Today I had an enjoyable phone meeting with Chris Lyman, the head
honcho at Fonality. Anytime
I have a fun meeting with a vendor it's a bonus; they're all nice
folks, but they're not always entertaining. Some are, well, I won't
say boring, but certainly dry. So whatever else Fonality has going
for it, it has a fun CEO who seems excited about the company. The
whole VoIP space is fascinating to me anyway, because it
demonstrates the sheer power and inventiveness of open source.
Let's take a wee trip back in time, back to when Richard
Stallman had no gray hairs or wrinkles. Back to the time when RMS
and the fine folks at the GNU project were writing
compilers, debuggers, fileutils, shellutils, binutils, coreutils,
diffutils, findutils, fontutils, Emacs, the Bash shell, and all the
high-quality Linux tools that we take for granted, and that are the
envy of Unix admins everywhere. Let us not forget the GPL, the
General Public License, which ensured that all of that great code
would be protected, freely available, and freely modifiable and
re-distributable. That's a pretty neat trick.
Then along came Intel and the affordable, open i386
Then along came the Internet, and geeks could talk to other
geeks on the other side of the globe without paying big phone
bills, and they could share complex information.
Then along came Linus Torvalds, who used that inexpensive Intel
hardware platform and GNU tools to write his own operating system,
and he used the infant Internet to get other people interested in
improving his fledgling operating system. In fifteen short years
his little old homegrown operating system has grown into a popular
powerhouse that scales effortlessly from tiny routers and
telephones to giant mainframes and clusters, and runs on every
hardware platform imaginable.
Then along came Mark Spencer, the inventor of the Asterisk iPBX. Because of GNU,
Intel, and Linux, Mr. Spencer was able to launch a telephony
revolution. Before VoIP (voice over IP), PBX (Private Branch
Exchange) systems were hideously expensive, difficult to
administer, inflexible, and very limited in functionality. They
were barely advanced from the era of Alexander Graham Bell.
Then Mr. Spencer invented Asterisk, the first software PBX. He
used Linux, GNU tools, the inexpensive and powerful x86 hardware
platform, and the Internet to turn the telephone world upside-down.
Now the big tech gold rush is in the VoIP space, and traditional
telephony is finally, after all these years, being forced to
innovate and progress.
Now we come full circle to Mr. Lyman at Fonality. Fonality has
two main products: Trixbox and PBXtra. PBXtra is an iPBX system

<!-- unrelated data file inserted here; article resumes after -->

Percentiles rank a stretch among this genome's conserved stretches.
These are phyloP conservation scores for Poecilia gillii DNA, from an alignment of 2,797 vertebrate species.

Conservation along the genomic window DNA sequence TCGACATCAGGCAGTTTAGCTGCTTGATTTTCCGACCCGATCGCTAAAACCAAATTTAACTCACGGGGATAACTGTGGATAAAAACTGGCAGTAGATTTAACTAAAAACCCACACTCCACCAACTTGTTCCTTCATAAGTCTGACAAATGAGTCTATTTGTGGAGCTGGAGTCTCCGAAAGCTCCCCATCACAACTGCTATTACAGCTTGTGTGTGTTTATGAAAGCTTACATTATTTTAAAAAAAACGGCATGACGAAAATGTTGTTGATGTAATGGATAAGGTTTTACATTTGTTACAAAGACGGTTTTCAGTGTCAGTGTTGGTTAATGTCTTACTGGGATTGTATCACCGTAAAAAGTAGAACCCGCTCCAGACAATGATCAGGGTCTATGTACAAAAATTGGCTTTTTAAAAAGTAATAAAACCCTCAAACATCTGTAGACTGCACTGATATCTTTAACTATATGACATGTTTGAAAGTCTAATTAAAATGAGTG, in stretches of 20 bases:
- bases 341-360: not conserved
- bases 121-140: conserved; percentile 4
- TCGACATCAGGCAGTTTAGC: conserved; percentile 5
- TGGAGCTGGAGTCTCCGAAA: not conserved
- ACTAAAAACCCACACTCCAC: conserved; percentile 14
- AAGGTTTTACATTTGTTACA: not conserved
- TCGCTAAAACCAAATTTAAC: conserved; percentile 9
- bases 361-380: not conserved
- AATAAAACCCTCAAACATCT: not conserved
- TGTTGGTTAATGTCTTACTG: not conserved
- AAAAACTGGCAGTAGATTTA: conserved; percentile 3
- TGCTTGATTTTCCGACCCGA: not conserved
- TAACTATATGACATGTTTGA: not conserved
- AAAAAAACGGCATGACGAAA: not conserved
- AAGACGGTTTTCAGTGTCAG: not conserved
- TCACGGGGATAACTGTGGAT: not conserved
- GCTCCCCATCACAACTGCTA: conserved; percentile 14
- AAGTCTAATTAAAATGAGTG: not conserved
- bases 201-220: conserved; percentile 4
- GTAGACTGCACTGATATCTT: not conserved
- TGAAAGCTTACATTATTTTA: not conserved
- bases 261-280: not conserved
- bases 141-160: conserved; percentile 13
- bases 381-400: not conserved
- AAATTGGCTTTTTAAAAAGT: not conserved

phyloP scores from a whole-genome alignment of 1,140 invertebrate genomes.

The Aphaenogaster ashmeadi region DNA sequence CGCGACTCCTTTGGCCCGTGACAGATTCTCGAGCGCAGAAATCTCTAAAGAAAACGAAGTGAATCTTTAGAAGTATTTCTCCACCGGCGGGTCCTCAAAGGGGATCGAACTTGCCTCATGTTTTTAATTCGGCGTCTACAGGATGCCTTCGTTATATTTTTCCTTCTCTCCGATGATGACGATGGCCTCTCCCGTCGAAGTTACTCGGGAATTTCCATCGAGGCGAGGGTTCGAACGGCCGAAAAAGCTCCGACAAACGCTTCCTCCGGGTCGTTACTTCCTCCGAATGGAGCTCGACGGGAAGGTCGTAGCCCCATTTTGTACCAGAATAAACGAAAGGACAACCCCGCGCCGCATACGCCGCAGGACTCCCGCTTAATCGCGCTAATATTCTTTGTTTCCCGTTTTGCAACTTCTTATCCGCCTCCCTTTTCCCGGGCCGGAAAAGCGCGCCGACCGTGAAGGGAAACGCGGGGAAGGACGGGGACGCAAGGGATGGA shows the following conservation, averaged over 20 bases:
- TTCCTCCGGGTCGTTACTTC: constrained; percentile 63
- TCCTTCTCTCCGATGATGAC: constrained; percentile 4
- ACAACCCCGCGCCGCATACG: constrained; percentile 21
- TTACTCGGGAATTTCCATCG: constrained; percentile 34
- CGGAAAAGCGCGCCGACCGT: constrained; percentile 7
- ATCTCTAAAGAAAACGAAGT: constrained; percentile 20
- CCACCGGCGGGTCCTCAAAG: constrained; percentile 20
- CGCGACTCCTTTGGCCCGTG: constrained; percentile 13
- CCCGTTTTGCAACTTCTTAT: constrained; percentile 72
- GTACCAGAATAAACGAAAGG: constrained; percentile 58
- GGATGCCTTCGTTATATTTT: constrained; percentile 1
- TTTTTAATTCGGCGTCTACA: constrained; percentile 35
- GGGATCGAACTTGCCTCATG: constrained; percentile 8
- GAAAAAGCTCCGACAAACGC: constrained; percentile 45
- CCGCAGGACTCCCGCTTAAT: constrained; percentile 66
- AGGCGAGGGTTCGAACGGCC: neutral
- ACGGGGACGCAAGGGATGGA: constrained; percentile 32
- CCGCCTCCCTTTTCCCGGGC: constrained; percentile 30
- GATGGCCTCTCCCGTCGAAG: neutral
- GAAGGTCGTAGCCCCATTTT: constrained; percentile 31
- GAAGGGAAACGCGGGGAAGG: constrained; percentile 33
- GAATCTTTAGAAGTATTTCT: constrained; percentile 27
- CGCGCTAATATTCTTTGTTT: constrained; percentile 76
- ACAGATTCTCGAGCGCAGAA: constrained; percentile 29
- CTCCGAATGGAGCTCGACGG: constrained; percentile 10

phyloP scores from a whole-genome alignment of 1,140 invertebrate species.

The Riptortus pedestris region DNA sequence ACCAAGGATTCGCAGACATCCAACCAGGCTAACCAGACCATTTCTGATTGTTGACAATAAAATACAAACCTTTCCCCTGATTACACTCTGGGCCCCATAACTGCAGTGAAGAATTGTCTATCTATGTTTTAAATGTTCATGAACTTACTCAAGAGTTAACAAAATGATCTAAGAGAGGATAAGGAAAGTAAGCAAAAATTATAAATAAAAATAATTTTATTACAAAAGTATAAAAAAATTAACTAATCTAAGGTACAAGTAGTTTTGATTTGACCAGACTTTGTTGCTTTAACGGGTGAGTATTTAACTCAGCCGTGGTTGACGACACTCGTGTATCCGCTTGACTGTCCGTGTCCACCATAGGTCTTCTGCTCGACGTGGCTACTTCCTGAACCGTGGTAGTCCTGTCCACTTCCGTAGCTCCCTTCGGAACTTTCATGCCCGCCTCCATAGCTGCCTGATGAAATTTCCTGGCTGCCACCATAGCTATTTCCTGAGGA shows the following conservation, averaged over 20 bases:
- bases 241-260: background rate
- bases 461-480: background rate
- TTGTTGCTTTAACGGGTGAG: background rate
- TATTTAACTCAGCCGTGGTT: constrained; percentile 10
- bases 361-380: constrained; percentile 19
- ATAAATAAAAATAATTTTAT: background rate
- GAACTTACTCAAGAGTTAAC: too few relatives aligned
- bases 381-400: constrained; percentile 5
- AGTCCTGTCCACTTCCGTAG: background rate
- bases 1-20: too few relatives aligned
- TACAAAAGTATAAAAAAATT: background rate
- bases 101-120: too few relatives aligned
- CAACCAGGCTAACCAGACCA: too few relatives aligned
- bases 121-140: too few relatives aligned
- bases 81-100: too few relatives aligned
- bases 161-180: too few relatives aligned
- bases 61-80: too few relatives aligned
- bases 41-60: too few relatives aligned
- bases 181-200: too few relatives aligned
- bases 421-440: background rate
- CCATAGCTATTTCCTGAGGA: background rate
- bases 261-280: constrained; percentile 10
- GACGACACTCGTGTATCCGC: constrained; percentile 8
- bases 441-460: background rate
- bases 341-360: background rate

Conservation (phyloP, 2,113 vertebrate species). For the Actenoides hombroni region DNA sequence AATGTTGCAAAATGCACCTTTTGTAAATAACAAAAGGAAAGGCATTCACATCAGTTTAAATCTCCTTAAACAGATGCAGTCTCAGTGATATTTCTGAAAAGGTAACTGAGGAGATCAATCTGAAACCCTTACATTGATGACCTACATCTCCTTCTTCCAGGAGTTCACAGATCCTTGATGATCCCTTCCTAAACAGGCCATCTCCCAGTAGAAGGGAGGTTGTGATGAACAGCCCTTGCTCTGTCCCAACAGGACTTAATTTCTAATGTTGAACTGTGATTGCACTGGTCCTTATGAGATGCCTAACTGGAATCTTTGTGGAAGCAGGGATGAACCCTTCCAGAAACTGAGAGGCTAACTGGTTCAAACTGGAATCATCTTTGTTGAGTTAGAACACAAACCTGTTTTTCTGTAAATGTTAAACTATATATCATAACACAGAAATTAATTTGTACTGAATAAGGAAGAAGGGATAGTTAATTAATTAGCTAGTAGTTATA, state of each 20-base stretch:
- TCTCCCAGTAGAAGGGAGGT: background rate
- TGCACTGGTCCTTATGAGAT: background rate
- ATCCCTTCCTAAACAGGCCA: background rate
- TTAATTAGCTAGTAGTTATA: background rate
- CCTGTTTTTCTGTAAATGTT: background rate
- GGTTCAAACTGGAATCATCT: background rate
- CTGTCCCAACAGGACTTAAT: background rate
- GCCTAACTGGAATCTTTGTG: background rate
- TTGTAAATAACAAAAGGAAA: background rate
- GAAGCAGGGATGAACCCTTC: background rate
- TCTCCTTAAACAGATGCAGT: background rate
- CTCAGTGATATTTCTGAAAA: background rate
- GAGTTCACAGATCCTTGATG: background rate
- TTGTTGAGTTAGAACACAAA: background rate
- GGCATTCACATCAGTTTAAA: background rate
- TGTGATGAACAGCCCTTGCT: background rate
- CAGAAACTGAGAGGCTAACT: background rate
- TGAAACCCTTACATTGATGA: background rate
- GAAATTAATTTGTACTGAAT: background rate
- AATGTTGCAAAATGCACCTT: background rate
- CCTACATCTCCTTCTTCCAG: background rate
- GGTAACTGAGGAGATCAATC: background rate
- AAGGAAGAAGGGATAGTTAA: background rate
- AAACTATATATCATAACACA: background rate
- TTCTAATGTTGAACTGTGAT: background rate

derived from Asterisk. Trixbox used to be Asterisk@Home, which was
the first software iPBX "appliance." It was a complete bundle on a
single bootable CD that included Asterisk, useful administration
tools and database backends, and the CentOS operating system.
Asterisk@Home was pretty much a one-man show, invented and
maintained by Andrew Gillis in his spare time.
Then Asterisk@Home became Trixbox. Then Fonality acquired
Trixbox, hired Andrew Gillis, and allocated additional personnel
and resources to it. Fonality has added a considerable amount of
polish and functionality, and it is still a free download.
Oh, and let's not forget CentOS Linux, which is a popular
operating system for server "appliances." CentOS is a free-beer
clone of Red Hat Enterprise Linux. Yes, Red Hat gives itself away,
and yet still makes money. Asterisk gives itself away to its
competitors, and still makes money.
I apologize for the cliches, but this illustrates several
principals: if you grasp too tightly, you will lose. If you give,
you will get. Creativity and genuine invention can't be controlled;
they need a fertile, free ecosystem.
Of course some folks are only interested in the bottom line, in
dollars and cents. I'll wager that the economic contributions of
FOSS to the world economies are far more significant than are
reflected in mere sales figures. I'll wager that a certain
notorious unpopular monopolist creates a net loss, thanks to losses
due to malware, unreliability, high operating costs, its success at
crushing competition, and high barriers to interoperability.
I make a good and satisfying living thanks to Free and Open
Source software, and I'm not even a programmer. As Linus likes to
say, quoting Sir Isaac Newton: "If I have seen further it is by
standing on the shoulders of Giants." Sir Newton may even have
cribbed the saying from someone else. Thank you to all of the
giants who made all of this incredible richness and opportunity